Listening to Pharoahe Monch’s Internal Affairs is either depressing or inspiring. Y’see, I had Pharoahe’s sophomore effort, Desire, in heavy rotation not too long ago, so it’s still relatively fresh in my musical memory.
Internal Affairs is inspiring because it shows how on top of his game Pharoahe was way back then, at least lyrically. There are plenty of clunky hooks on the album, but that was the fashion at the time.
But it’s funny to hear how geeky Pharoahe really is. I mean, the hook for “Queens” interpolates Rock Roll’s only known song, and he infuses sci-fi in many of his songs. Plus, there’s that infamous Godzilla sample that makes this album so sought after. That notwithstanding, “Simon Says” is a certifiable classic.
But Internal Affairs is depressing for a couple of reasons. Firstly, it’s sad to hear Pharoahe repping Rawkus to the fullest, knowing how that story ended (the album’s ended up out-of-print and is tough to find unless you feel like spending over fifty bucks for a used copy). It’s also sad because having just listened to Desire, you hear how little has changed in the eight years between albums.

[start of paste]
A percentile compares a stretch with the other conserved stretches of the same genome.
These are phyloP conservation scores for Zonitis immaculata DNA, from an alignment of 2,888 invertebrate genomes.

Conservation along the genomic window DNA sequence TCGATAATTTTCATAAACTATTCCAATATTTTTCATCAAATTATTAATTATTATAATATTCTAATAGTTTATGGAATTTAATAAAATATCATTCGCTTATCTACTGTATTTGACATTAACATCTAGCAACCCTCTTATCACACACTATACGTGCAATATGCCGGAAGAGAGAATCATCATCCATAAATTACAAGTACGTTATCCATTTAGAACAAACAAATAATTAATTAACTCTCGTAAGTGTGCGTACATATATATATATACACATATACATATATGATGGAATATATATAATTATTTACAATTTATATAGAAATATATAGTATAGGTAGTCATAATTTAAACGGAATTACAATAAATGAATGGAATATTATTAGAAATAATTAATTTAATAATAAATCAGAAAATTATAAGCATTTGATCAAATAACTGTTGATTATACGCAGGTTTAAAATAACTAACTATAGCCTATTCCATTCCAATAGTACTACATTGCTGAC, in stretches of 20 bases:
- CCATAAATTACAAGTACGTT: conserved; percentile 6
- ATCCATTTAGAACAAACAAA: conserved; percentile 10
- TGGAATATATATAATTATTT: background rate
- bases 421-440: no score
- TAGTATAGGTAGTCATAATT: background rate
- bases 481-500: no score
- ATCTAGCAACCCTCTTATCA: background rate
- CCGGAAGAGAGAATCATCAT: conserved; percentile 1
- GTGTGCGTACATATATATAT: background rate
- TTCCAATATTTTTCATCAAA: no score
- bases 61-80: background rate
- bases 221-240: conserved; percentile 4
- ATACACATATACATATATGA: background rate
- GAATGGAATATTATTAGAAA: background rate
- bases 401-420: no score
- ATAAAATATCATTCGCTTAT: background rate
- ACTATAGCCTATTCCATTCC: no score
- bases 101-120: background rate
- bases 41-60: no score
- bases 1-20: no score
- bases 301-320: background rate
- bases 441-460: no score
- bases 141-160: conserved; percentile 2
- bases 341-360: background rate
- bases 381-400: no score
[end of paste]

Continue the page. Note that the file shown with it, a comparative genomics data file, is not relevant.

This really is one of those albums that captures a moment. Canibus and M.O.P. make appearances, and that makes sense for 1999. It’s also got beats from DJ Scratch, Diamond D and The Alchemist, which fits nicely in the 1999 frame. And allow me to reinforce how clunky those hooks are—they completely disrupt the head-nodding while you try to work through them.
But then again, it also shows how some things never change. Common and Talib drop by for “The Truth”—your typical “conscious” song. And there’s a remix featuring Busta, Red & Meth, the “hot” female emcee (in this case Lady Luck) and a lesser known emcee in fellow Rawkus-er Shabaam Shadeeq (who has yet to earn a Wikipedia entry).
Internal Affairs was a solid debut, but listening to it now makes me see Desire in a completely different light.